Besides irreparable damage, I’d say a chef’s worst enemy that would completely get in the way of how they do their jobs is sour candies. I’m a sweet tooth and I don’t normally eat sour things specifically because they basically paralyze your taste buds for the next day or two. Still, there is sometimes a craving for them with me, so I get Sour Patch Kids. I get punished for having them by getting pain on my tongue, which motivates me to finish them off within the next couple days, causing even MORE hardly-bearable pain on my tongue.
Since that completely jeopardizes my sense of taste for the next few days, I had to rely solely on guesswork while making the chicken fried rice recipe I got from BuzzFeed. Actually, it was “Bacon, Egg, and Rice Dish“, thanks to their new Tasty website. (Which I recently learned because I have been obsessed with those short DIY videos, specifically the recipe ones. And, if you have time, check out Tastemade’s “Tiny Kitchen”: it’s not just tiny foods, but the entire kitchen is also tiny, which means so are the tools.)
We don’t have bacon, so I substituted chicken (as usual). I also didn’t use the measuring cups because I figured I could’ve predicted how much of something I needed. That might have been a mistake, however other factors still could have been at play to this so-so meal.
I had to make it twice because there was dinner for my mother, brother and myself, and then there was one for my dad, who got home later because he was working. In my opinion, the second attempt was better because I knew what to expect. The first was sort of a disaster, but not inedible.
When I made the first batch, the rice was freshly cooked because it took me the entire rice cooking period to prepare the rest of the recipe. I set all the ingredients out separately to make it easier to put into the pan while cooking: eggs, onions, meat, etc. Unfortunately, I thought that meant I could immediately use the rice once it was finished. I think I used a little too much water for the rice cooker because it was slightly too moist. I mean, I generally like it that way, but I guess specific dish didn’t.
My timing was almost perfect though. As soon as the rice was done, the timing of the recipe was just right, for it to be added into the pan. Word of advice though: just because it seems like perfect timing does not mean you should get a jump start on the next step. Just thought I’d clarify that for you guys out there who read this for educational purposes, not entertainment.
Because of this, I added the onions after the rice, but I don’t think that order makes too big a difference? I don’t know specifically because a) my taste buds have been compromised thanks to the Sour Patch Kids, and b) even if they were lucid enough for me to taste, I couldn’t tell what was good or bad about it. They just aren’t trained enough for that yet. I mean, I’m sure I’d have a better idea than the beginner I was just months ago, but I’m still not at professional level quite yet, obviously.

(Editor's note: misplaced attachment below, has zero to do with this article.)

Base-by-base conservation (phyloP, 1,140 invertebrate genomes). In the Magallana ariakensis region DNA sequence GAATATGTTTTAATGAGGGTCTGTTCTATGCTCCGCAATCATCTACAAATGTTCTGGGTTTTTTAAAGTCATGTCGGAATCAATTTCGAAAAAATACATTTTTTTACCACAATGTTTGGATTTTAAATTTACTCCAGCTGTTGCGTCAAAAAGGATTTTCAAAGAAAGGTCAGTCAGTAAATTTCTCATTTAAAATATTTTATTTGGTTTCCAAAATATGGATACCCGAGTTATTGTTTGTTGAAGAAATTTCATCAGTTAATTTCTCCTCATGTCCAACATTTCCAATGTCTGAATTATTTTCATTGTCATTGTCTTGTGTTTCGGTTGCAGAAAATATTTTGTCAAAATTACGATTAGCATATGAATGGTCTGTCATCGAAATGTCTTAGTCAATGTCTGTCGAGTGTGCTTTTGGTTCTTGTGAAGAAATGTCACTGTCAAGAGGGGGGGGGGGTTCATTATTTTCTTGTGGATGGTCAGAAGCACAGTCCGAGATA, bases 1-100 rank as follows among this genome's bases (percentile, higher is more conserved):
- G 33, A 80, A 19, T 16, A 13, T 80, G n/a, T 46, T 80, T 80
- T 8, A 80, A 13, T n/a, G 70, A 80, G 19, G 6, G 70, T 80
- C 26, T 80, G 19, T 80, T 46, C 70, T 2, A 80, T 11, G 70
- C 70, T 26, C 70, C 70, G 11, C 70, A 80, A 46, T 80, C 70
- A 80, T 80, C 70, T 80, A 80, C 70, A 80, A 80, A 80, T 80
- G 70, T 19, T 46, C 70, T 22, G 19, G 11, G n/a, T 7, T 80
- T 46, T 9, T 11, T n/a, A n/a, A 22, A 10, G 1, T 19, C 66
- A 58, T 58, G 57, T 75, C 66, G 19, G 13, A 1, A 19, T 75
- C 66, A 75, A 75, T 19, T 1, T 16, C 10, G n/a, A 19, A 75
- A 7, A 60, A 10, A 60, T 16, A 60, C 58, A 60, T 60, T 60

The second time, I let my mom taste it and she said it was fine, so I trusted her judgment, seeing as how she is the typical American housewife. She knew that the second try was going to be better just by looking at it.
Also, the green onions, while we do have them, are pretty old. They were brown at the tips and wilting, so I figured, yeah, I can skip the garnish.
My second attempt was easier, also because the rice was drier. Pulling apart the “clumps” of rice in the pan got me confused the first time because it seemed like they were more focused on becoming some kind of risotto. With the drier rice, I got a much better sense of what they meant by “breaking up the clumps”.
After all this hard work, it turned out my dad didn’t like it. He took one bite and…yeah. He says it’s because he doesn’t like his rice mixed with anything else, but I’m getting the feeling that he thinks this dish (for now) was one bad apple in a healthy bushel. Honestly, I don’t blame him. I’m mostly pointing my fingers at those dumb Sour Patch Kids. (Seriously, a chef loses her mojo when she’s on those things! Whenever you cook something, avoid them at all costs!)
As far as the guesswork goes, I’d say I was pretty accurate. I mean, then again, I wouldn’t really know since I never tasted it with my normal tastebuds, but my mom says it’s good and she doesn’t even know about my candy stash. While predicting how much of one ingredient goes into the pot, all I kept thinking about was, I can’t rely on recipes forever. One of these days, I have to memorize them and try to stick to them as closely as possible, so when I do manage to make it all on my own, I have my own variations of these dishes. I’ll eventually get a feel of how much a tsp. is as opposed to a tbsp. I’m sure. Like I said: cooking is a science experiment.
Oh, before I forget, Mom also said to cut the chicken chunks into smaller pieces after the first try.
AND…the first time, I used half a yellow onion while the second photo shows that I used red onion. A whole one, in fact.